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Doctor Who, politically correct?

The very, very, very good news from my son Matthew’s point of view is that across the street lives a 17-year-old girl who is a fellow Doctor Who fanatic. We invited E. and her boyfriend, a fellow Doctor Who fan, over yesterday afternoon to watch the annual Doctor Who Christmas special, which Matthew had recorded from BBC America. I don’t watch any of this stuff, but I could hear them in there having a great time.

Today I read in the Telegraph a review of that episode faulting it for being boringly p.c. Here’s an excerpt:

Worst of all was the misandrist posturing. The message, yelled at full volume, was that men are weak and women are strong. I’m not paraphrasing. Only women could save the acid-rain-threatened tree-people, the Doctor declared, though whether this was something to do with their two X chromosomes or the gynecological consequence of that was never (thankfully) explained. Even the rapacious, acid-rain-producing trio of alien humanoids appeared for long enough only to display men as useless (one burst into tears) and women sensible (the female acid-rain-producing etc instantly threw off her alien background to side with the protagonist, a middle-class 1940s mother). It was so narratively lazy, as well as politically predictable.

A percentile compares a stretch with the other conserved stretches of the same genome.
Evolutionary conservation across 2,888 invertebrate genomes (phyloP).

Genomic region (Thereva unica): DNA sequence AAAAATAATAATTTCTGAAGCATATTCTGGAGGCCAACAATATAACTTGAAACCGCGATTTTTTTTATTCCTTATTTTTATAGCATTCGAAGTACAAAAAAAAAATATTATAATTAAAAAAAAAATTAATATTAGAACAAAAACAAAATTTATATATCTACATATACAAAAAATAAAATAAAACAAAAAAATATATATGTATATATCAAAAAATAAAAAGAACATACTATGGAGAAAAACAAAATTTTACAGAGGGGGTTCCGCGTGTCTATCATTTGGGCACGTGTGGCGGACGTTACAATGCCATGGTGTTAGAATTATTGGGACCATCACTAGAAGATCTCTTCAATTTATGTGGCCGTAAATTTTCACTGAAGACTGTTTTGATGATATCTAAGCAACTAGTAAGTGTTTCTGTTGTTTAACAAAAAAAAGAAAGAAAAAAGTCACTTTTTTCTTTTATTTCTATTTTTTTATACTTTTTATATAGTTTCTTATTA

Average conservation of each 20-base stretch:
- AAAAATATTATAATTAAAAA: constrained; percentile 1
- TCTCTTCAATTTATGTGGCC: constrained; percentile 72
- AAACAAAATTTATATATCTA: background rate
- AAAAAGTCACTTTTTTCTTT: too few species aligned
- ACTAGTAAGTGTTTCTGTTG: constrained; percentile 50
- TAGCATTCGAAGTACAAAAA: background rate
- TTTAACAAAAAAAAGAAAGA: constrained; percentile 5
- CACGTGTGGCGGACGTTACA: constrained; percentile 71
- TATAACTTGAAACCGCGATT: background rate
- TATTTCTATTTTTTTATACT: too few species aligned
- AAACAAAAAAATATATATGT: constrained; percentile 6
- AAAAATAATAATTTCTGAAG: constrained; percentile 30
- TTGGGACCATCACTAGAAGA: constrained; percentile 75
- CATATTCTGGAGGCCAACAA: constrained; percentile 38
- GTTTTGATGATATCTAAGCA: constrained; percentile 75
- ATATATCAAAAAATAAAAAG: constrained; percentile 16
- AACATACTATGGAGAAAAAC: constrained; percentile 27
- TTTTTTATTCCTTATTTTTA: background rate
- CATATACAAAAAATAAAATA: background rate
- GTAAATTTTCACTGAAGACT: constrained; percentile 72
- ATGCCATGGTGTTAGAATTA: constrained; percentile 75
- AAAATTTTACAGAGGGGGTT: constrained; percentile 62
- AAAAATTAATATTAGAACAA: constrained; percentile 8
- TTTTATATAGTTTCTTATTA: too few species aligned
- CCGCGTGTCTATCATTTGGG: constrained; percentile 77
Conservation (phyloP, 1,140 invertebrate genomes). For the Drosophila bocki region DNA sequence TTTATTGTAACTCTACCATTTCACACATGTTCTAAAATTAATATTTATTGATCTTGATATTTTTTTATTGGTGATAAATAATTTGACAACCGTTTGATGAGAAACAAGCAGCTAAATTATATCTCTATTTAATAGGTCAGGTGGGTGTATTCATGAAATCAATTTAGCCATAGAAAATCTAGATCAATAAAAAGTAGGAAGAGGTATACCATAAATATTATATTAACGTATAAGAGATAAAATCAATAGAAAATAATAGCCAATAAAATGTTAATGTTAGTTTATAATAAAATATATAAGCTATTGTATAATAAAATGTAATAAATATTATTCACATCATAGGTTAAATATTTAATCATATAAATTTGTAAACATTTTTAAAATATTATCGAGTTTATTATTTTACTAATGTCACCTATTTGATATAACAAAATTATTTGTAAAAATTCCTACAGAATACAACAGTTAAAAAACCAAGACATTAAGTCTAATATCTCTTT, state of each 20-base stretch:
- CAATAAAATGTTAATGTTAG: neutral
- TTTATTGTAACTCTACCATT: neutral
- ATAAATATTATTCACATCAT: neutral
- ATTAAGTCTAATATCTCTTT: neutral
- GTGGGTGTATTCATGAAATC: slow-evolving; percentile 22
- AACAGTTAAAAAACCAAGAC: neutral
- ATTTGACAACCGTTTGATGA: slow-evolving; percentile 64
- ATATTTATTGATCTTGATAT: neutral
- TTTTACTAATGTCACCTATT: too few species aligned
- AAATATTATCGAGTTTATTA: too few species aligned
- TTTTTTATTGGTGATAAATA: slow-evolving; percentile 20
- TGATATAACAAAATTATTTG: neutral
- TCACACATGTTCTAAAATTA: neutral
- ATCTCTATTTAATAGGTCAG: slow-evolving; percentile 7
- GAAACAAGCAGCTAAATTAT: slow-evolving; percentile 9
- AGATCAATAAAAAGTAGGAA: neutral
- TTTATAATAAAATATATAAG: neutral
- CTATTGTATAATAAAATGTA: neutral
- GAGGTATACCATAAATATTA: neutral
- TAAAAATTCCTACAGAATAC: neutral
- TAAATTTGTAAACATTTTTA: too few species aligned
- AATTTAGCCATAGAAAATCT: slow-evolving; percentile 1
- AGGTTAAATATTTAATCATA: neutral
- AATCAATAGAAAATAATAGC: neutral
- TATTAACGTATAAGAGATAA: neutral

Since its reboot, Doctor Who has had two talented writers in charge, but both have flaws. Russell T Davies had a God complex about the Time Lord which became wearing towards the end. Steven Moffat’s politics are his own business, but when one of the most-watched children’s television characters becomes a cipher for Harmanism, then I object.

Again, I’m not a Doctor Who fan, so I have no idea if this is right on or not. I know some of you readers are fans of the Doctor (what you do call yourselves, anyway?). What say you? Is the Doctor politically correct? I heard gossip in my kitchen yesterday that Billie Piper might be coming back to the series as a future Doctor. All fans present, male and female alike, seemed to agree that would be totally weird and Just Not Done.

about the author

Rod Dreher is a senior editor at The American Conservative. He has written and edited for the New York Post, The Dallas Morning News, National Review, the South Florida Sun-Sentinel, the Washington Times, and the Baton Rouge Advocate. Rod’s commentary has been published in The Wall Street Journal, Commentary, the Weekly Standard, Beliefnet, and Real Simple, among other publications, and he has appeared on NPR, ABC News, CNN, Fox News, MSNBC, and the BBC. He lives in Baton Rouge, Louisiana, with his wife Julie and their three children. He has also written four books, The Little Way of Ruthie Leming, Crunchy Cons, How Dante Can Save Your Life, and The Benedict Option.

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